My previous post vCenter is Still a Single Point of Failure caused a decent amount of discussion on Twitter and comments on the blog. I am actually glad about that because it raised a point that I think has been neglected for quite some time – and is finally being addressed.
Today I learned that the Availability Guide was recently updated – and there were a number of changes (the original version is no longer available – but are we all lucky that I have screenshots). The biggest one was a whole new section was added on the paper about clustering vCenter Services.
Firstly I would like to commend VMware on putting this out. Let’s go in and see what was added.
“vCenter can be a single point of failure” – I wonder where I have heard that before?
It is good to see that vCenter is now considered to be a critical component.
I wonder why VMware changed their tune as compared to the previous version? (below)
So what would such an architecture look like? This is described in the following diagram
You will need to setup a WSFC which will require a shared disk between the VM’s (RDM only is supported) and the document goes into some detail about how this should be set up. There are a large number of moving parts including DFS, How to perform upgrades, registry settings, certificates you name it. You will also need to protect the SQL / Oracle Database as well – this is not in the scope of this document.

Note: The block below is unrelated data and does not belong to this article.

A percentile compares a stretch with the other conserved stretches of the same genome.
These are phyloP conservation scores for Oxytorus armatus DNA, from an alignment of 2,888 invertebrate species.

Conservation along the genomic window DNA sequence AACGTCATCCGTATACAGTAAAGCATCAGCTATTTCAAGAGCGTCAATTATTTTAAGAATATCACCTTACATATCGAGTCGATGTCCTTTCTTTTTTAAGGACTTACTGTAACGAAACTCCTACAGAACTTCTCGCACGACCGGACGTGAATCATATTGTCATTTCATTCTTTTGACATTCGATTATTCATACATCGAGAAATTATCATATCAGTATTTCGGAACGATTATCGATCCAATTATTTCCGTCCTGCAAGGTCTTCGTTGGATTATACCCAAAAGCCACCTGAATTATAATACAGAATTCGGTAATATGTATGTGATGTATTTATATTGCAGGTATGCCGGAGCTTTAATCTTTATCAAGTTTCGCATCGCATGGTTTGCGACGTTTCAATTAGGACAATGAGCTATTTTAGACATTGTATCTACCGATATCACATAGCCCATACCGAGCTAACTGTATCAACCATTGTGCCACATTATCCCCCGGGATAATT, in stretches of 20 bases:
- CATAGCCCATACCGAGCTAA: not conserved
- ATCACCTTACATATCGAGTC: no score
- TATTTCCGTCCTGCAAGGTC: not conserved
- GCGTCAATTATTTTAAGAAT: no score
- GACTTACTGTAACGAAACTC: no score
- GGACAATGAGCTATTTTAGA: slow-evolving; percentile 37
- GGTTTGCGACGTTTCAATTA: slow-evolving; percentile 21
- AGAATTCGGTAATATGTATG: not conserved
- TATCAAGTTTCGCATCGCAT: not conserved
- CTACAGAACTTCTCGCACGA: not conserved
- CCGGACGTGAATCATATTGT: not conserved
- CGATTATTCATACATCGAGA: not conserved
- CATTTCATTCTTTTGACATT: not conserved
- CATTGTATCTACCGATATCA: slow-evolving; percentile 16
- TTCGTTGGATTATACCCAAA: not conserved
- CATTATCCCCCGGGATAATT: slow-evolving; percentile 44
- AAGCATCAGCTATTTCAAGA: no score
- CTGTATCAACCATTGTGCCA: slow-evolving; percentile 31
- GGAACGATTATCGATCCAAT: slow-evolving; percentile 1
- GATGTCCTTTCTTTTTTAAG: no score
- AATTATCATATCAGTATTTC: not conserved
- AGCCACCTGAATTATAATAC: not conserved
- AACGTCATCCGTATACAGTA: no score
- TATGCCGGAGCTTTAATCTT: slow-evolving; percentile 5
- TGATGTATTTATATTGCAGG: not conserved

You can see that a decent amount of work has gone into documenting the process. It is also apparent that this will be the same method used to provide the same availability features for vSphere 6.0 when it is released.
But one small caveat. I am sure you are not the only one who has gotten the feeling that VMware have been pushing us all towards the appliance – for a number of reasons, good and bad.
So where is the clustering solution for the vCenter Appliance? All of this is Windows Server vCenter only!
The only mention of such a solution is a tweet from my good friend Niran Even-Chen
The second update I would like to go into was a performance paper released last week regarding the failover time needed for vCenter 6.0 in the case of a Host failure. The original article can be found here.
Now we have been down this path before – but I would like to point out two things.
A VM protected by vSphere HA – will be restarted in approximately 30-50 seconds after failure – which is pretty fast and what we would expect from HA.
The amount of time required to restart a 6.0 vCenter is even more than that of a 5.5 vCenter. Quite a bit more.
From the original version of the paper:
5 minutes and 12 seconds.
From the performance document for vCenter 6.0
I would like to take the middle scenario – where we are dealing with 32 hosts and around 4,000 VM’s (I think that is safe to call that a standard environment).
The restart time has gone up to 7 minutes and 19 seconds – That is a 40% increase in downtime. That is a lot if you ask me – and probably due to the changes made in the architecture – hopefully for the better of us all.
Again I would like to thank the authors for there hard work, also VMware for recognizing that this is something that was lacking in the previous whitepaper – and something they were quick to rectify.
Last minute update
It seems there was an article published yesterday (after I had written this post) vCenter Server 6 Deployment Topologies and High Availability with some more information. It seems that even thought the vCenter Server has been consolidated down into two components – they taken even longer to start up.
It also seems that the Appliance will not be supported (at least not yet)
And one more question I had for VMware.
Why is Windows 2012 Datacenter Edition required? According to this document WSFC is included in Standard as well.
As always your thoughts and comments are welcome.